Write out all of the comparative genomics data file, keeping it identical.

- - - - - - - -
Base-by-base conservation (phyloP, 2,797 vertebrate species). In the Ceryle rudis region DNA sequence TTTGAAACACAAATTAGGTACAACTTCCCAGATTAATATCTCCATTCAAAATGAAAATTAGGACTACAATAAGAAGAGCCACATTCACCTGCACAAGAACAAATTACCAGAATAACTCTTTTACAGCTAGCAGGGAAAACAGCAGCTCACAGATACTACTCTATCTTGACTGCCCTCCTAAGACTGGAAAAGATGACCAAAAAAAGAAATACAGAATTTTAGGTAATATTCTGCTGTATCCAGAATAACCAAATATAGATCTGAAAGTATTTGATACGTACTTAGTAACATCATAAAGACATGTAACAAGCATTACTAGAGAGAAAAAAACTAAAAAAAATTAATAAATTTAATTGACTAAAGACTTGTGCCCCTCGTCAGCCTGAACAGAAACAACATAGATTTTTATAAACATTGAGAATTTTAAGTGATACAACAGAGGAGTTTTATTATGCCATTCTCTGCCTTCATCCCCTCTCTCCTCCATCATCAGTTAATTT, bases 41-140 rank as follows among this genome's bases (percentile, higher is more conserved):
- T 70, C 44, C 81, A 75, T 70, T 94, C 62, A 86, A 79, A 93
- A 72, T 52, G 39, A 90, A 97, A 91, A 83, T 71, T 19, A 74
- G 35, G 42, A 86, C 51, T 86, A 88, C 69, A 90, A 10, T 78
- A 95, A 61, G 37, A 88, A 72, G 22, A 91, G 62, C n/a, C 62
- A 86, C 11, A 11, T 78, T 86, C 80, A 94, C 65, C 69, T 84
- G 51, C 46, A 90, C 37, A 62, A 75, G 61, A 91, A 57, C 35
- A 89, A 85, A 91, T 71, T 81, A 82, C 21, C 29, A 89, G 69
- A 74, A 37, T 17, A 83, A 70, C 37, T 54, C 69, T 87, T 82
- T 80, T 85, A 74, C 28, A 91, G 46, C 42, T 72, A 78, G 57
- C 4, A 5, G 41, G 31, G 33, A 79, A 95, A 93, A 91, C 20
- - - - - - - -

Base-by-base conservation (phyloP, 2,797 vertebrate species). In the Ceryle rudis region DNA sequence TTTGAAACACAAATTAGGTACAACTTCCCAGATTAATATCTCCATTCAAAATGAAAATTAGGACTACAATAAGAAGAGCCACATTCACCTGCACAAGAACAAATTACCAGAATAACTCTTTTACAGCTAGCAGGGAAAACAGCAGCTCACAGATACTACTCTATCTTGACTGCCCTCCTAAGACTGGAAAAGATGACCAAAAAAAGAAATACAGAATTTTAGGTAATATTCTGCTGTATCCAGAATAACCAAATATAGATCTGAAAGTATTTGATACGTACTTAGTAACATCATAAAGACATGTAACAAGCATTACTAGAGAGAAAAAAACTAAAAAAAATTAATAAATTTAATTGACTAAAGACTTGTGCCCCTCGTCAGCCTGAACAGAAACAACATAGATTTTTATAAACATTGAGAATTTTAAGTGATACAACAGAGGAGTTTTATTATGCCATTCTCTGCCTTCATCCCCTCTCTCCTCCATCATCAGTTAATTT, bases 41-140 rank as follows among this genome's bases (percentile, higher is more conserved):
- T 70, C 44, C 81, A 75, T 70, T 94, C 62, A 86, A 79, A 93
- A 72, T 52, G 39, A 90, A 97, A 91, A 83, T 71, T 19, A 74
- G 35, G 42, A 86, C 51, T 86, A 88, C 69, A 90, A 10, T 78
- A 95, A 61, G 37, A 88, A 72, G 22, A 91, G 62, C n/a, C 62
- A 86, C 11, A 11, T 78, T 86, C 80, A 94, C 65, C 69, T 84
- G 51, C 46, A 90, C 37, A 62, A 75, G 61, A 91, A 57, C 35
- A 89, A 85, A 91, T 71, T 81, A 82, C 21, C 29, A 89, G 69
- A 74, A 37, T 17, A 83, A 70, C 37, T 54, C 69, T 87, T 82
- T 80, T 85, A 74, C 28, A 91, G 46, C 42, T 72, A 78, G 57
- C 4, A 5, G 41, G 31, G 33, A 79, A 95, A 93, A 91, C 20